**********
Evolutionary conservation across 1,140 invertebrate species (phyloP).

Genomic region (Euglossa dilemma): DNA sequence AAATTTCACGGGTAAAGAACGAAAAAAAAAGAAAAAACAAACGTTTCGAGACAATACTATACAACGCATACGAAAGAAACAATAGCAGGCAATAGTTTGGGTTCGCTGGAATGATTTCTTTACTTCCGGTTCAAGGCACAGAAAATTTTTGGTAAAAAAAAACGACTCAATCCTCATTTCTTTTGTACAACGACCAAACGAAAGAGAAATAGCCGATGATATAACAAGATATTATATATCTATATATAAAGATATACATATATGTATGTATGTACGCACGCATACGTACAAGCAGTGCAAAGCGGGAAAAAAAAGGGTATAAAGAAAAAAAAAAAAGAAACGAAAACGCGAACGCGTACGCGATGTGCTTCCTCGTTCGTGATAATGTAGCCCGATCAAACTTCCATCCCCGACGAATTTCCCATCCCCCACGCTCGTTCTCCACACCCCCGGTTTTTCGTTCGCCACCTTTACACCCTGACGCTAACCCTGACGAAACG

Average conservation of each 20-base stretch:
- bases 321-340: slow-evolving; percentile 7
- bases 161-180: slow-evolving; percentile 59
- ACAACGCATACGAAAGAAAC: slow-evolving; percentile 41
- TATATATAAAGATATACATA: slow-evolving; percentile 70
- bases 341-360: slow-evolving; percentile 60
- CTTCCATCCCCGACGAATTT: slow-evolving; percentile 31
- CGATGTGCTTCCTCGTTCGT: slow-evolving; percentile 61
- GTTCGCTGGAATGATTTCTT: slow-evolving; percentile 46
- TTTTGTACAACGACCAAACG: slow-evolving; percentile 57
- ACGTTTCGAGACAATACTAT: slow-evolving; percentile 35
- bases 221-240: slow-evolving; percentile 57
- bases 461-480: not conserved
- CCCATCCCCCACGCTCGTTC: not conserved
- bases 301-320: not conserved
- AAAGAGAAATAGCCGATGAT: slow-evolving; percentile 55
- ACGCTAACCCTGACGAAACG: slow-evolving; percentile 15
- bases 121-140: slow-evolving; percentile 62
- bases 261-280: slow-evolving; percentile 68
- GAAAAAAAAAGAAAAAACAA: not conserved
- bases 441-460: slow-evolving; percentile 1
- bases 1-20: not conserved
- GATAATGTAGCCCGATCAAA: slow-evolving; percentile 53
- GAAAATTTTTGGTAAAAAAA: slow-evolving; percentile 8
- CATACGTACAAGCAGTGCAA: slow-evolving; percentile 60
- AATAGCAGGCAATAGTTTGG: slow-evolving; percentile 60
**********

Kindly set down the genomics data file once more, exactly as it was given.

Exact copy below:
Evolutionary conservation across 1,140 invertebrate species (phyloP).

Genomic region (Euglossa dilemma): DNA sequence AAATTTCACGGGTAAAGAACGAAAAAAAAAGAAAAAACAAACGTTTCGAGACAATACTATACAACGCATACGAAAGAAACAATAGCAGGCAATAGTTTGGGTTCGCTGGAATGATTTCTTTACTTCCGGTTCAAGGCACAGAAAATTTTTGGTAAAAAAAAACGACTCAATCCTCATTTCTTTTGTACAACGACCAAACGAAAGAGAAATAGCCGATGATATAACAAGATATTATATATCTATATATAAAGATATACATATATGTATGTATGTACGCACGCATACGTACAAGCAGTGCAAAGCGGGAAAAAAAAGGGTATAAAGAAAAAAAAAAAAGAAACGAAAACGCGAACGCGTACGCGATGTGCTTCCTCGTTCGTGATAATGTAGCCCGATCAAACTTCCATCCCCGACGAATTTCCCATCCCCCACGCTCGTTCTCCACACCCCCGGTTTTTCGTTCGCCACCTTTACACCCTGACGCTAACCCTGACGAAACG

Average conservation of each 20-base stretch:
- bases 321-340: slow-evolving; percentile 7
- bases 161-180: slow-evolving; percentile 59
- ACAACGCATACGAAAGAAAC: slow-evolving; percentile 41
- TATATATAAAGATATACATA: slow-evolving; percentile 70
- bases 341-360: slow-evolving; percentile 60
- CTTCCATCCCCGACGAATTT: slow-evolving; percentile 31
- CGATGTGCTTCCTCGTTCGT: slow-evolving; percentile 61
- GTTCGCTGGAATGATTTCTT: slow-evolving; percentile 46
- TTTTGTACAACGACCAAACG: slow-evolving; percentile 57
- ACGTTTCGAGACAATACTAT: slow-evolving; percentile 35
- bases 221-240: slow-evolving; percentile 57
- bases 461-480: not conserved
- CCCATCCCCCACGCTCGTTC: not conserved
- bases 301-320: not conserved
- AAAGAGAAATAGCCGATGAT: slow-evolving; percentile 55
- ACGCTAACCCTGACGAAACG: slow-evolving; percentile 15
- bases 121-140: slow-evolving; percentile 62
- bases 261-280: slow-evolving; percentile 68
- GAAAAAAAAAGAAAAAACAA: not conserved
- bases 441-460: slow-evolving; percentile 1
- bases 1-20: not conserved
- GATAATGTAGCCCGATCAAA: slow-evolving; percentile 53
- GAAAATTTTTGGTAAAAAAA: slow-evolving; percentile 8
- CATACGTACAAGCAGTGCAA: slow-evolving; percentile 60
- AATAGCAGGCAATAGTTTGG: slow-evolving; percentile 60